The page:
Girl making her own bedI hear so many things about giving attention towhat you want more of. But it is amazingly
difficult to not comment when my children are
doing something bad.  In our household this would
mean ignoring the things I don’t want my teenage
girls to do, like spending too long watching TV,
And commenting when they are doing something I
really want them to, such as tidying up after

Since we were children we have been criticized and told
what to do. We have the examples of our parents and
every teacher in history, who have picked up on our
mistakes. If a child is picking their nose, it takes a
herculean effort not to suggest they stop, and seems a bit
odd to then remark that they are not picking when you
notice that they have stopped.

I have been trying to introduce the technique of
‘descriptive praise’ into my daily communications with
my children. (This is a technique described by Noel Janis
Norton, and taught by the Parent Practice on their
parenting courses). It involves noticing all the small
improvements in effort, attitude or progress that a child
makes, and describing exactly what it is that you notice
about their behaviour. For example ‘I notice that you
cleared away nearly everything you used to make your
tuna pasta’.

I’m going to have to say, though, that this is going to be a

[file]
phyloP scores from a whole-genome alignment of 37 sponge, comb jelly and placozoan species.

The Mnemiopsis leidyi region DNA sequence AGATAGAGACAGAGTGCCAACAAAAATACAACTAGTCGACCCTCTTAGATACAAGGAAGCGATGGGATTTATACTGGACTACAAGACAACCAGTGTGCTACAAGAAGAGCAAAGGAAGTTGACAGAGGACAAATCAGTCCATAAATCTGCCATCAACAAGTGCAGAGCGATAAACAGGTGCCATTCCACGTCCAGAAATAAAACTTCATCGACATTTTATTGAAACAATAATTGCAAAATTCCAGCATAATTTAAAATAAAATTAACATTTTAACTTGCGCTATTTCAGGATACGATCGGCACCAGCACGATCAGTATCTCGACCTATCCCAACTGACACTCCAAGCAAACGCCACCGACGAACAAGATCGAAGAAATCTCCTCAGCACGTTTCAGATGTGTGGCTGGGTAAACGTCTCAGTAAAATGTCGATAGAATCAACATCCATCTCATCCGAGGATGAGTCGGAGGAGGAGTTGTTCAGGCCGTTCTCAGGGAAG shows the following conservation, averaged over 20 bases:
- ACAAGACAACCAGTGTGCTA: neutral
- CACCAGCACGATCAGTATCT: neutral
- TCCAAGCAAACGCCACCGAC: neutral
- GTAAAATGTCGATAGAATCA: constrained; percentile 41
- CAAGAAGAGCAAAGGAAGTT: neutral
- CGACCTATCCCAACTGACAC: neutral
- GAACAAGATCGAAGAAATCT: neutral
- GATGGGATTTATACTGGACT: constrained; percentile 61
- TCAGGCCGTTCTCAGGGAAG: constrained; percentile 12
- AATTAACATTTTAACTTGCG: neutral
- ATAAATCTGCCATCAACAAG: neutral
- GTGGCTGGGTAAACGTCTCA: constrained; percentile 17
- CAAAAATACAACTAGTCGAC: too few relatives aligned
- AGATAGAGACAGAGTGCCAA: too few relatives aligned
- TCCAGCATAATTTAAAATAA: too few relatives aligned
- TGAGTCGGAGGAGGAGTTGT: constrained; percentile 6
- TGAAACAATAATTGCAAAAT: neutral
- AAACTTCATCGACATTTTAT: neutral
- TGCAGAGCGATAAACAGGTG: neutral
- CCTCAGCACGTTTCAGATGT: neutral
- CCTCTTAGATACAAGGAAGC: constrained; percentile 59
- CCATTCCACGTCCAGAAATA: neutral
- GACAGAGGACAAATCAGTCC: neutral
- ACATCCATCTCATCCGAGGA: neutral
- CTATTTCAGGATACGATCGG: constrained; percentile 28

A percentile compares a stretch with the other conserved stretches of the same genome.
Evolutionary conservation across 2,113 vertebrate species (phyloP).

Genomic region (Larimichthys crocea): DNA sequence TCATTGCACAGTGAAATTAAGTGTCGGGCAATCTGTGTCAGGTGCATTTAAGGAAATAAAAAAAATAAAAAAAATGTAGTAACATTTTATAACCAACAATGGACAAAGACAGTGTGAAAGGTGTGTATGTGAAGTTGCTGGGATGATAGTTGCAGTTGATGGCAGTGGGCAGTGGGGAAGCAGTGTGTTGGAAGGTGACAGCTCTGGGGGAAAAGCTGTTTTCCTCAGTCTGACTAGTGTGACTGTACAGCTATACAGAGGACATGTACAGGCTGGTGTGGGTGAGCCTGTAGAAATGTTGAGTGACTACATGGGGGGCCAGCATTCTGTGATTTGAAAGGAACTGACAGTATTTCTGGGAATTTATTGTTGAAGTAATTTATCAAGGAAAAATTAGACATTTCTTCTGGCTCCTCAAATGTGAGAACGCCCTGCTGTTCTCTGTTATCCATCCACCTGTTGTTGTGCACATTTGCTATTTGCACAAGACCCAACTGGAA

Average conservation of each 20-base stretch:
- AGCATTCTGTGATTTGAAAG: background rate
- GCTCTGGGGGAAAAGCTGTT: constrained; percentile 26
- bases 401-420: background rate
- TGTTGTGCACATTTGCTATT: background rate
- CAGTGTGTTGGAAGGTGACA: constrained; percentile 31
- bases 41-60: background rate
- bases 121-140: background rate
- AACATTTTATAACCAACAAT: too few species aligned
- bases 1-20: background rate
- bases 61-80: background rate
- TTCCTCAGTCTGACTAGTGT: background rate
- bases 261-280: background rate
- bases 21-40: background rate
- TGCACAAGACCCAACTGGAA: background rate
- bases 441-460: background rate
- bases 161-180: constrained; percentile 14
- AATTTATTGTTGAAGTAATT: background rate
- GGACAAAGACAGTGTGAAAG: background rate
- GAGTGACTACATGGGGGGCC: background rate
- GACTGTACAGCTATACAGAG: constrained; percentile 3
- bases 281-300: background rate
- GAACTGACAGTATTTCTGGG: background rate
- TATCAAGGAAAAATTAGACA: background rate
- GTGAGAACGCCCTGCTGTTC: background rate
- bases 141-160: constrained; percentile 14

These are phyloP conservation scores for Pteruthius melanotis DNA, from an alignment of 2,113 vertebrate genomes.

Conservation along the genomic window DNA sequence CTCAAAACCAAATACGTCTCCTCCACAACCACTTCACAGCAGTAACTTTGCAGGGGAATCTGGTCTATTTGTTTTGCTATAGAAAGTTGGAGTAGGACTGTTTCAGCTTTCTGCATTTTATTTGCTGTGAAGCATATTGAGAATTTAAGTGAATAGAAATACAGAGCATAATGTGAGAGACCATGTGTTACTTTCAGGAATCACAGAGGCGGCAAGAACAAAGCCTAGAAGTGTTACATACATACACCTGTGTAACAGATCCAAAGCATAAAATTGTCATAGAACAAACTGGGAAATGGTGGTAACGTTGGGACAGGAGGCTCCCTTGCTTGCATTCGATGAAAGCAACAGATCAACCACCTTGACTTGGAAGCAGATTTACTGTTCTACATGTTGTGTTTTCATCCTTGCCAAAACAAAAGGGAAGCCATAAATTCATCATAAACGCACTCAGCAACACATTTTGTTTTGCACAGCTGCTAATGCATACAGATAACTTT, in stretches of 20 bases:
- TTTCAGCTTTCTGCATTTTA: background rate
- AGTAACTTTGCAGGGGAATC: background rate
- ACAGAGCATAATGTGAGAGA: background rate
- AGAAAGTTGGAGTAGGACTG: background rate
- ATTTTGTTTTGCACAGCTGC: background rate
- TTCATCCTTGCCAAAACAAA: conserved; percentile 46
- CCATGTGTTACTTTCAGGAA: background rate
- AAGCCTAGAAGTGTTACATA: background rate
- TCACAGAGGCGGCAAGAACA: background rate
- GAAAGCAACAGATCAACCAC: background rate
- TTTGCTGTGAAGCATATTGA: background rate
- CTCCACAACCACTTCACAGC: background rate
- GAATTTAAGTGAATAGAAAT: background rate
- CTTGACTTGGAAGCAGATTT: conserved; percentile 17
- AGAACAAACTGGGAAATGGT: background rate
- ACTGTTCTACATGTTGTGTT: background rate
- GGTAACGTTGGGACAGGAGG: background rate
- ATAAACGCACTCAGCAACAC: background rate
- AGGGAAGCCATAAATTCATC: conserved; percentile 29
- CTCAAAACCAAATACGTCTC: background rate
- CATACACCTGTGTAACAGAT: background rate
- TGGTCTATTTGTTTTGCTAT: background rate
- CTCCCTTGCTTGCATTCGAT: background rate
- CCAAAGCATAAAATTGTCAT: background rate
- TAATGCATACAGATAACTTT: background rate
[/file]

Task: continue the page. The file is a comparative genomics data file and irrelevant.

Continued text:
difficult habit to learn. It is not natural to remark on when
your child is NOT doing something like arguing or
watching TV. I am a particularly unobservant person, so
it takes a great deal of detective work on my behalf to
notice when something HAS been tidied away, when all I
can see is the rest of the mess that is left on the kitchen table.

I’m sure by now you are wondering why bother? Why
not tell a child off when they do something wrong, and
when they do something right just ignore them? I’m
going to have to agree… it seems pretty strange to me
too. However the big question is ‘does nagging and
telling off work?’ Have your children stopped all of their
annoying habits and do they co-operate and behave really
well? If not, then it may be worth giving ‘Descriptive praise’ a try.

When I nag or suggest my child does something I watch
them tuning me out. I can see their eyes glaze over. And
this week I have been aware that I do exactly the same
when my husband suggests I improve in some small
matter (actually it was me being impatient). I tuned him
out and started making for the door.

So this week I have taken a step back and just watched.
I have tried to comment when my children do something
right, and to say exactly what it is about the action that I
appreciated or how it demonstrated some sort of quality
that they are developing. But I’m aware that I don’t do it
nearly enough -maybe only a few times a day. However I
am beginning to see the real value of descriptive praise
and am going to really try to improve the number of little
things I notice. Why? Because this week mealtimes and
conversations with my family have been happier
occasions. I am talking more with my girls than ever
before. So it’s got to be worth the effort!